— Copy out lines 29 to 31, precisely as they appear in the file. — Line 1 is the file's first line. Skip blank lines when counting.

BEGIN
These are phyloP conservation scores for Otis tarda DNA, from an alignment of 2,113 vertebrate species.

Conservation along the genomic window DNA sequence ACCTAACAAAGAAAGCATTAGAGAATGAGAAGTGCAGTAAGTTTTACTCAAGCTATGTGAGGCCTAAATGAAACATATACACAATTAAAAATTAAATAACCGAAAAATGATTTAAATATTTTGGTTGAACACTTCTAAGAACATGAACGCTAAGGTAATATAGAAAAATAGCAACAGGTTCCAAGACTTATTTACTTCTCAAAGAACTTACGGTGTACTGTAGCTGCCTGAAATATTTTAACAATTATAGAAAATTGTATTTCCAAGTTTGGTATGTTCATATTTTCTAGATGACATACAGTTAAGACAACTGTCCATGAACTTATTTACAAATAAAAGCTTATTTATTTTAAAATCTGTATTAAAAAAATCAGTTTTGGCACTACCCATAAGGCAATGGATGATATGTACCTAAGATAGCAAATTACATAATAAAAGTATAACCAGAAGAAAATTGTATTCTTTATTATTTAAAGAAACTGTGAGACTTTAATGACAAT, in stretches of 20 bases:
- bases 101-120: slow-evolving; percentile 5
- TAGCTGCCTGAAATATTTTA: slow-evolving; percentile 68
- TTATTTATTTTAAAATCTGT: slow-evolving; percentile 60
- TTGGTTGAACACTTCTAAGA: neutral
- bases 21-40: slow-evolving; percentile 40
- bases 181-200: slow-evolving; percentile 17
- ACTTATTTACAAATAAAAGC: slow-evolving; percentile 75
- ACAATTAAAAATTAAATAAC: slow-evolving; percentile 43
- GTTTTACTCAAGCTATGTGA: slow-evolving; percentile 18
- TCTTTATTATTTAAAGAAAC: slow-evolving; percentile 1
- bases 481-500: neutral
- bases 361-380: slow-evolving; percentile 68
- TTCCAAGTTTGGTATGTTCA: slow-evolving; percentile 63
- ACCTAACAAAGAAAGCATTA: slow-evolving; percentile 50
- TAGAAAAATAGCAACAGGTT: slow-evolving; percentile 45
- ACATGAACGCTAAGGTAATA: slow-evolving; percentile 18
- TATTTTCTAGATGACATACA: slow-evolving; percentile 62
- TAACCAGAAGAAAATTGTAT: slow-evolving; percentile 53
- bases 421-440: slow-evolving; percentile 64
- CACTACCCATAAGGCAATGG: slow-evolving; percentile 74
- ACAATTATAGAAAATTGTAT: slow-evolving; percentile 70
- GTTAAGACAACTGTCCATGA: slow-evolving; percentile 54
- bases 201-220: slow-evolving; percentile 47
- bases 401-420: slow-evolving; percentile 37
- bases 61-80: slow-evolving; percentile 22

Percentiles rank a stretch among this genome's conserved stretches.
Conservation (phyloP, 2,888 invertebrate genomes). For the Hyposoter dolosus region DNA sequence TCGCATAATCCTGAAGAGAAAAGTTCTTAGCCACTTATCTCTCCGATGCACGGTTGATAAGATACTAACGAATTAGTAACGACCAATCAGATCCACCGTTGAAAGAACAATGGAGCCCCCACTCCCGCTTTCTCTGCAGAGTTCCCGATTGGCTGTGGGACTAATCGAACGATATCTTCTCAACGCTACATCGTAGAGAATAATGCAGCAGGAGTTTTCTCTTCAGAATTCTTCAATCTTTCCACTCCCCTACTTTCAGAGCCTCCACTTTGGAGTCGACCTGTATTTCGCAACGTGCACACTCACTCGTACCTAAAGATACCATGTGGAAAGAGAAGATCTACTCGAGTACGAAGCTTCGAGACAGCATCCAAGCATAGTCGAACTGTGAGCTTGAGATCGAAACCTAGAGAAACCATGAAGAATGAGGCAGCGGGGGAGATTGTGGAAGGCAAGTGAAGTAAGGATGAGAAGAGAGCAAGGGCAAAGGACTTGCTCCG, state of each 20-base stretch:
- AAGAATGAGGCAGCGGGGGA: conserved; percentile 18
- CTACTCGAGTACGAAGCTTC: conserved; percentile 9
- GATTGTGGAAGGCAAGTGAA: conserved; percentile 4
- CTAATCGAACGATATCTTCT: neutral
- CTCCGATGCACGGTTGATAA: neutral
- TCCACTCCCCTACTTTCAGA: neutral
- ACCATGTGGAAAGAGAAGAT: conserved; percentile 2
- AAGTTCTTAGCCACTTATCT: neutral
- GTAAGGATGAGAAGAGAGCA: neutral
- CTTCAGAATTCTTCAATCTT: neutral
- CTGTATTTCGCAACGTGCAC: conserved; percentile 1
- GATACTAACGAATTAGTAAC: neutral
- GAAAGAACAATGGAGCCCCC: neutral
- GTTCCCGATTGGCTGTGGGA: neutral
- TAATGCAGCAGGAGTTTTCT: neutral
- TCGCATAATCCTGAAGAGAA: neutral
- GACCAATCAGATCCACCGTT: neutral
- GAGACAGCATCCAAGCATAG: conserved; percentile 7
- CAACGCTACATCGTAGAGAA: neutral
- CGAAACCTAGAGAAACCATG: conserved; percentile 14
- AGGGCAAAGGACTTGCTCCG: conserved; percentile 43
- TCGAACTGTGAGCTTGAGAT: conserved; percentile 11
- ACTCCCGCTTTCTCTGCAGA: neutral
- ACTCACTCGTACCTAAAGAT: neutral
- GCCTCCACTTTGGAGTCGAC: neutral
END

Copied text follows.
Conservation (phyloP, 2,888 invertebrate genomes). For the Hyposoter dolosus region DNA sequence TCGCATAATCCTGAAGAGAAAAGTTCTTAGCCACTTATCTCTCCGATGCACGGTTGATAAGATACTAACGAATTAGTAACGACCAATCAGATCCACCGTTGAAAGAACAATGGAGCCCCCACTCCCGCTTTCTCTGCAGAGTTCCCGATTGGCTGTGGGACTAATCGAACGATATCTTCTCAACGCTACATCGTAGAGAATAATGCAGCAGGAGTTTTCTCTTCAGAATTCTTCAATCTTTCCACTCCCCTACTTTCAGAGCCTCCACTTTGGAGTCGACCTGTATTTCGCAACGTGCACACTCACTCGTACCTAAAGATACCATGTGGAAAGAGAAGATCTACTCGAGTACGAAGCTTCGAGACAGCATCCAAGCATAGTCGAACTGTGAGCTTGAGATCGAAACCTAGAGAAACCATGAAGAATGAGGCAGCGGGGGAGATTGTGGAAGGCAAGTGAAGTAAGGATGAGAAGAGAGCAAGGGCAAAGGACTTGCTCCG, state of each 20-base stretch:
- AAGAATGAGGCAGCGGGGGA: conserved; percentile 18
- CTACTCGAGTACGAAGCTTC: conserved; percentile 9